In 12th century China, a Taoist monk known as Chang San-Feng is said to have studied the physical movements of five animals and concluded that two - the snake and the crane - were best-suited to overpower opponents who were fierce and tenacious.
From that ancient observation, the slow, graceful movements of tai chi were born.
Today, with the art and exercise of tai chi growing in popularity across the United States, scientists have found that older adults who practice this martial art strengthen themselves against an opponent as stubborn as any - the tiny chickenpox virus, which can cause a painful and often persistent nerve inflammation called shingles.
The new study, published in the Journal of the American Geriatric Society, is the first - and most rigorous - of a welter of rigorous new studies designed to probe the health effects of tai chi.
Also in the works are five federally funded studies examining whether regular practice can help patients contending with heart disease, osteoarthritis and cancer fight off threats such as depression, infection and the pain of joint inflammation. Other studies are probing whether tai chi can improve balance and reduce falls among the elderly, and improve the well-being of patients with HIV.
"Tai chi is clearly an exercise program, but it has something more," says Andrew Monjan, chief of the National Institute on Aging's neurobiology of aging branch. "It seems to be somewhat more effective than simple exercise, and more effective than simple stress reduction." And older adults enjoy it, he says, making it a therapy patients will stick to.
For healthy older adults, the study demonstrated a striking immunity- boosting effect. After 16 weeks of tai chi classes - even before they received chickenpox vaccine - subjects practicing tai chi showed immunity levels to chickenpox (and hence to shingles) that were comparable to those of 30- and 40-year-olds who got the vaccine. After the tai chi practitioners got the dose, their immune response surged by 40 percent.
Compared with a similar group of non-tai chi-practicing older adults who received a shot of vaccine and a 16-week health-education program, those who practiced tai chi during the same period built stronger immunity to chickenpox and to shingles. They also showed significant improvements in measures of physical functioning, vitality and mental health.
"It looks like a strong phenomenon, a fairly robust effect," Monjan says. Tai chi's combination of slow, steady movements, rhythmic breathing and meditation appears to offer a unique mix of benefits, Monjan says. It builds aerobic conditioning. It relaxes the body's response to stress, which tends to intensify as people age. And it increases the flow of blood and oxygen to the brain.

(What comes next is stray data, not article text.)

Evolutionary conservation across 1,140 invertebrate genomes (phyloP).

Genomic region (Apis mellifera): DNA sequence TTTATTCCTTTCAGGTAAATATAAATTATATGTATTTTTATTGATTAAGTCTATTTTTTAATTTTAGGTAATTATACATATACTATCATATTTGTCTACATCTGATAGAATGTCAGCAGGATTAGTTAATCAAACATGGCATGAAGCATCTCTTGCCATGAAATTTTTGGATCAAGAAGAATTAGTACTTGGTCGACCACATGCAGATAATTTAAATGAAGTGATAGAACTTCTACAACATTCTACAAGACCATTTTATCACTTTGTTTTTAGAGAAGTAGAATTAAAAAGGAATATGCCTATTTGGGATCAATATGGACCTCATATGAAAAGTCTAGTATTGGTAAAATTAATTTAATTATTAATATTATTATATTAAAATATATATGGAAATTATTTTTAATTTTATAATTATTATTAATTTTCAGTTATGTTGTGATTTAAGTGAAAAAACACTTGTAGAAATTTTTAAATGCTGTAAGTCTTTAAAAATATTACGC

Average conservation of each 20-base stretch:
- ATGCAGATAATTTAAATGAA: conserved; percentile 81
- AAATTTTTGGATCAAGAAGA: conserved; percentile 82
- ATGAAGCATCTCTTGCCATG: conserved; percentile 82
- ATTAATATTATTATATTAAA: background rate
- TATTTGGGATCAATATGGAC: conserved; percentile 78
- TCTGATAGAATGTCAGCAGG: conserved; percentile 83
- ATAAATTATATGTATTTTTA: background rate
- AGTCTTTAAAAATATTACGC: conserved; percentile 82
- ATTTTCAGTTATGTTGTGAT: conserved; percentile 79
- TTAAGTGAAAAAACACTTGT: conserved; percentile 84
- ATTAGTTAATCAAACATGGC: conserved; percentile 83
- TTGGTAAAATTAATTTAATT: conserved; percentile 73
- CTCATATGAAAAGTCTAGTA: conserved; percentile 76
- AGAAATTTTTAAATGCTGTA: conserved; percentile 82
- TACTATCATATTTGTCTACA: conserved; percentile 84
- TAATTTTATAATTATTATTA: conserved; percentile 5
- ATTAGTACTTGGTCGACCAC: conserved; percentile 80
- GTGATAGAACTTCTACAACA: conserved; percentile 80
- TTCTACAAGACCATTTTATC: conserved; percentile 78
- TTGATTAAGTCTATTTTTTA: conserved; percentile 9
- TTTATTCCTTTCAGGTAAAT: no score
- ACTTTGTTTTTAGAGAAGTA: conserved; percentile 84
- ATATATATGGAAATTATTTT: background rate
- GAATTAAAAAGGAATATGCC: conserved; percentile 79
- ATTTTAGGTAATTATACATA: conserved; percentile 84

But which of those effects produces the powerful immunity-building responses seen in the most recent study - or whether that effect is the product of some synergy among those effects - remains a mystery, he adds. Future studies may seek to answer that question, Monjan says.
Dr. Michael R. Irwin, of the University of California, Los Angeles' Cousins Center for Psychoneuroimmunology, directed the study, recruiting 112 healthy adults in the Los Angeles and San Diego areas, with an average age of 70. All had contracted chickenpox at an earlier age, so had some immunity to a recurrence of that disease. But as people age, they become more vulnerable to the virus that is left behind by a case of chickenpox - the varicella virus, which causes shingles in one of five adults who have had chickenpox. The virus lies dormant in its host until a flagging immune system allows it to reawaken and inflame nerves.
Generally, a dose of chickenpox vaccine will boost immunity to shingles, but in older adults, that boost can be less robust than among younger patients.
To test whether the practice of tai chi had an effect on immunity to varicella (and hence, to herpes zoster), Irwin divided the group of healthy adults in half. Although all got a dose of varicella vaccine, half also received 120 minutes a week of tai chi for 16 weeks, while the other half got 120 minutes per week of class time on a variety of health-related topics.
Even before the vaccine was administered after 16 weeks, the stronger immune response of the tai chi group, as compared with that of the group receiving general health instruction, was striking, Irwin said.
Effectively, the tai chi group looked as if it had already had the vaccine. After members of both groups got a dose of vaccine, the tai chi group's immune response picked up more steam and was almost twice as strong as that of the non-tai chi group at the end of the study.